Having fun with HomeKit and non-HomeKit devices

Update: A newer version of this article has been published, with updated information on the setup, configuration, and latest learnings on integrating non-HomeKit certified devices. For more, see:

If you want to understand more about my original journey with this, then feel free to read on.

Wanting to build my knowledge around a few things – i’ve played around lately with Apple’s HomeKit – designed to make integration of smart home devices easy for anyone.

At the moment, the range of HomeKit supporting accessories is limited – especially within Australia. And I already had a few IoT devices from Belkin (Wemo), D-Link (IP Cameras), LIFX (Lights) and a Logitech Harmony Elite (Audio Visual) which did not offer HomeKit support. All these were in good working order, and there was no point replacing them.

I thought I’d spent a little time writing up my experience, sharing some things I learned along the way, in the hope it helps others going down the same journey – even if they’re only tinkering, or just trying to get their configuration right.

Enter Homebridge

After a bit of research, I stumbled upon a package called Homebridge – billed by its creator Nick Farina as “HomeKit support for the impatient”. I’ll let the Github homepage give you an overview of what it is:

Homebridge is a lightweight NodeJS server you can run on your home network that emulates the iOS HomeKit API. It supports Plugins, which are community-contributed modules that provide a basic bridge from HomeKit to various 3rd-party APIs provided by manufacturers of “smart home” devices.

And yes, it does exactly what it says on the label. Installed on an existing machine, a home server, or even a Raspberry Pi if you have one kicking around, it’ll sit there and seamlessly integrate all these Non-HomeKit devices into HomeKit.

The collection of user-developed packages for Homebridge is huge, over 700 at the time of writing this article – covering everything from TV’s, power switches, lights, IP cameras, weather API’s, and so on.

Needless to say, this is exactly what I was after. And after a bit of exploring, I found that both Belkin Wemo and LIFX had packages already built; and it was possible to get my D-Link cameras also working with another package.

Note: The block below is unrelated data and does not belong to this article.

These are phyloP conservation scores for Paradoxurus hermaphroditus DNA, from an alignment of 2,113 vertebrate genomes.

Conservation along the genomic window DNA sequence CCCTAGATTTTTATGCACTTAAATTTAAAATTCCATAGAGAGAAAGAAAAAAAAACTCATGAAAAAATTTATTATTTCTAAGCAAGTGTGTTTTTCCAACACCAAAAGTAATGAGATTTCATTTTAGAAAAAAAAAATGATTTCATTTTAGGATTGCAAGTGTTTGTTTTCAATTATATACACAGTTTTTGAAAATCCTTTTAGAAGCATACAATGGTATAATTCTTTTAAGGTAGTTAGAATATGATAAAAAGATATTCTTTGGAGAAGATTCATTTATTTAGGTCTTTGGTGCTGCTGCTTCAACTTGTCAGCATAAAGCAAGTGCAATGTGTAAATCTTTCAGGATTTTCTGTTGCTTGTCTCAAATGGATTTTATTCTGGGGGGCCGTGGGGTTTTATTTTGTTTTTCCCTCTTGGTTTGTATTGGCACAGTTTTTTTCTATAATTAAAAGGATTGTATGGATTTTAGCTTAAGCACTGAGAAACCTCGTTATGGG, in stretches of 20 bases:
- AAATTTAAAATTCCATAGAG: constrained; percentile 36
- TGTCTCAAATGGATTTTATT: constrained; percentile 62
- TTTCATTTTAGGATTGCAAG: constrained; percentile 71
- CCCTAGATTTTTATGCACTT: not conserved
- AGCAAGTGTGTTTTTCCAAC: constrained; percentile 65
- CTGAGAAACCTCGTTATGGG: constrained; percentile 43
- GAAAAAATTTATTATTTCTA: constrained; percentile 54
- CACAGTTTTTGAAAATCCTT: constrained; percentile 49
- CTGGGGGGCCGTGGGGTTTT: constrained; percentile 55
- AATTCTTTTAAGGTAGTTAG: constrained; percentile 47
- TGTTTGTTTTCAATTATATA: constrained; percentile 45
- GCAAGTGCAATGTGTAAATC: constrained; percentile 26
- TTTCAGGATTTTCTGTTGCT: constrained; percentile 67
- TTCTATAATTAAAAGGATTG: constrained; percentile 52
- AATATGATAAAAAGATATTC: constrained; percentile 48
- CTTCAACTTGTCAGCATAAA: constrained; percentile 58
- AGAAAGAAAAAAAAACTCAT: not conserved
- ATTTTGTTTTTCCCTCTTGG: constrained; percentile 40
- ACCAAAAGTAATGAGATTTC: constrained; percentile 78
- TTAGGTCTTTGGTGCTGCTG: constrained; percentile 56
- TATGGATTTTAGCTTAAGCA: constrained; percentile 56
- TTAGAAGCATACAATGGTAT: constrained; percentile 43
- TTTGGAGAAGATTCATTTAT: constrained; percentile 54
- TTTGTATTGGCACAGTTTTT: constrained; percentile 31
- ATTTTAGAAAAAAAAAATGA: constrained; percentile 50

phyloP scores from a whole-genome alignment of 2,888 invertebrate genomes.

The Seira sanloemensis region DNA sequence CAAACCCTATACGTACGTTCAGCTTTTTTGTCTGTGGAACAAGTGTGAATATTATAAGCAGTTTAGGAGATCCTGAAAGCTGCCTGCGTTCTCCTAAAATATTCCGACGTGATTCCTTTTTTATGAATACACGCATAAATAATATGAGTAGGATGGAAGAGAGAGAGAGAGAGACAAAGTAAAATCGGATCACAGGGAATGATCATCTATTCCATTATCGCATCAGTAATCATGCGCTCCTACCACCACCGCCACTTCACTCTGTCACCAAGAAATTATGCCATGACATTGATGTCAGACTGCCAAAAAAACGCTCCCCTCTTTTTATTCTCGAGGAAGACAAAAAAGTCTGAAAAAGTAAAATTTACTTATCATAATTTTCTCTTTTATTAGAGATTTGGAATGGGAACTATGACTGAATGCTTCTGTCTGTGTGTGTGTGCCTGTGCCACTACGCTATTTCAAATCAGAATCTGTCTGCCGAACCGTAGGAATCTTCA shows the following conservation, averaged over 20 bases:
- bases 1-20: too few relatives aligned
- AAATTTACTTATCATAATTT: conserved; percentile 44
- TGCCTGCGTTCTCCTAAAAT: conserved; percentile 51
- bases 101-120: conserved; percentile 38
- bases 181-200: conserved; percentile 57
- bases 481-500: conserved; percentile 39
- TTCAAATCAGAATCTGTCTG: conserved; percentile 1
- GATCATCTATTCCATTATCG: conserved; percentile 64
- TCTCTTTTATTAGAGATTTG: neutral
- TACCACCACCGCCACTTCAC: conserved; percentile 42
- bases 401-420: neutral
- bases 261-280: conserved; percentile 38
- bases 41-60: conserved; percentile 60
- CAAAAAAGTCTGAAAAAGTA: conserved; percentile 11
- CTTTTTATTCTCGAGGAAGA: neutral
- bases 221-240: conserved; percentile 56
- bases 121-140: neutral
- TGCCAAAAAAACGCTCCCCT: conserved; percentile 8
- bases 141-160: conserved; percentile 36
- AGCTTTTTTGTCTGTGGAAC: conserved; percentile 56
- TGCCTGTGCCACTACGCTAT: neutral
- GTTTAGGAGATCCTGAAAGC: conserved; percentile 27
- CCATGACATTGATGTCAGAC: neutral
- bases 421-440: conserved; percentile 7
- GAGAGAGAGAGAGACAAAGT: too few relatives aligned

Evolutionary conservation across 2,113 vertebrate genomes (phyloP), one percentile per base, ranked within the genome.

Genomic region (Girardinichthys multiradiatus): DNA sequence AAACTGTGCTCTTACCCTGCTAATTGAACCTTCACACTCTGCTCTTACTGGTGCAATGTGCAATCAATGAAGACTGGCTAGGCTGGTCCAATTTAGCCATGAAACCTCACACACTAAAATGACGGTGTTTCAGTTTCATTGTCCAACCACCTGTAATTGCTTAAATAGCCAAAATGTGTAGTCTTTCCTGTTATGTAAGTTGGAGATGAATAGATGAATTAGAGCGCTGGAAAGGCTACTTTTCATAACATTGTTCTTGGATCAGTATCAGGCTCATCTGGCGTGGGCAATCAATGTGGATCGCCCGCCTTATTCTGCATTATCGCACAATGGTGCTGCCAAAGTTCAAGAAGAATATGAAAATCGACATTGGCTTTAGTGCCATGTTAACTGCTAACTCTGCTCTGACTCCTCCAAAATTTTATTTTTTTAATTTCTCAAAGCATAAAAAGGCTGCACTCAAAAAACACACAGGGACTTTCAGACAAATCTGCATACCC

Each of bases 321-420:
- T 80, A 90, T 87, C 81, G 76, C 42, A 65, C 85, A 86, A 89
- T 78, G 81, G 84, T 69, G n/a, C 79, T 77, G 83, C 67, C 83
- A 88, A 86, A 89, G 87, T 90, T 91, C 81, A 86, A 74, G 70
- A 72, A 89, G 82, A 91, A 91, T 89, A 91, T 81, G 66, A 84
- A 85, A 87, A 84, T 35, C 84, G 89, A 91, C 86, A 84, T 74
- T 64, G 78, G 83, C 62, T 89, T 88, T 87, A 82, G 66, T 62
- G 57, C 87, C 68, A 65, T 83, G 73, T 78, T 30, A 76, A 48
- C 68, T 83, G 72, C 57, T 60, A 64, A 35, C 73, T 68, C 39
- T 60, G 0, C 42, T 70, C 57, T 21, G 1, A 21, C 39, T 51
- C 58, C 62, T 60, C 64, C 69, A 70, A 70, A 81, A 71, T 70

Here’s hoping this article helps you enjoy the Home and Siri features in iOS as easily as I have with your IoT devices that don’t currently support HomeKit.

With iOS 11 and HomeKit, do you still need Homebridge?

As covered during Apple’s WWDC 2017 event, software authentication will be introduced – and hardware developers will no longer require that every HomeKit device includes a specific security chip.

So, the usefulness of Homebridge long term will depend on how long it takes existing and active IoT platforms to release updated firmware that provides software authentication built in. For larger platforms and developers, this may be relatively quick.

For hardware which is end of life (EOL), not easily updated, or released by smaller companies, a Magic 8-Ball is going to be giving the best answers on when they’ll release (short version – not likely) – so Homebridge will be a great stop gap for you.


Initially, I installed Homebridge onto a 13″ 2016 Macbook Pro. However, I’ve recently elected to move the installation onto a Mac Mini running with macOS Server.

Current Non-HomeKit IoT hardware environment consists of:

  • Lighting
    • 4x LIFX Colour 1000 Lights
  • Power
    • 2x Belkin Wemo Insight Switches (great for power consumption monitoring)
    • 1x Belkin Wemo Switch
  • Security
    • 2x D-Link IR Day/Night cameras
    • 2x D-Link Day Cameras
  • Audio visual
    • Logitech Harmony Hub
    • Apple TV 4th Generation – needed as a home hub, for automation and remote control
      Note: You can use an iPad instead, but this will need to remain in the home at all times for these features to be available when away from home.
  • Low Voltage sensors/controllers

Future additions may include:

  • Additional Belkin switches
  • Additional LIFX lighting

How did I do it?


If you’re reading this article, let’s presume you’re the type of person who already has a good home internet connection and wifi network, so I’ll skip over that part.

To do this successfully, you will need the following:

  • A home computer or server that’s ‘always on’
    (i.e. Windows, macOS, Linux, or even some NAS boxes)
  • An Apple ID configured with both:
    • Two-factor Authentication, and
    • iCloud Keychain
  • Home hub
    The features you want will determine your minimum hardware requirements for the device you use as a home hub:

    • If you want to control accessories remotely: Apple TV (3rd generation)* or an Apple TV (4th generation) with tvOS 9.0 or later.
    • Automations and user permissions: You need an Apple TV (4th generation) with tvOS 10 or an iPad with iOS 10 or later.
  • Patience
    This will involve some trial, error, and some downloads. Don’t do this while tired, take your time, break it down into small pieces, and you’ll be amazed how well things work. This is especially true of when installing the Belkin Wemo Maker, as you’ll need to understand the device you’re connecting it to, what connections it offers, and have the manuals for it.


  1. Follow this guide for installing Homebridge on macOS:
  2. Install Homebrew (only needed if intending to view cameras with the homebridge-camera-ffmpeg package)

    /usr/bin/ruby -e "$(curl -fsSL https://raw.githubusercontent.com/Homebrew/install/master/install)"
  3. Install FFmpeg using Homebrew (Again, only needed if going to be using homebridge-camera-ffmpeg)
    $ brew install ffmpeg
  4. Install the relevant packages for my devices:
    $ npm install homebridge-camera-ffmpeg
    $ npm install homebridge-harmonyhub
    $ npm install homebridge-lifx-lan
    $ npm install homebridge-platform-wemo
  5. Complete your config.json configuration file (see more below).
  6. Run Homebridge
  7. Follow the Apple Support article Use the Home app on your iPhone, iPad, and iPod touch (HT204893) to get the Home app setup, create your rooms, connect to Homebridge, and assign accessories to rooms, setup favourites etc.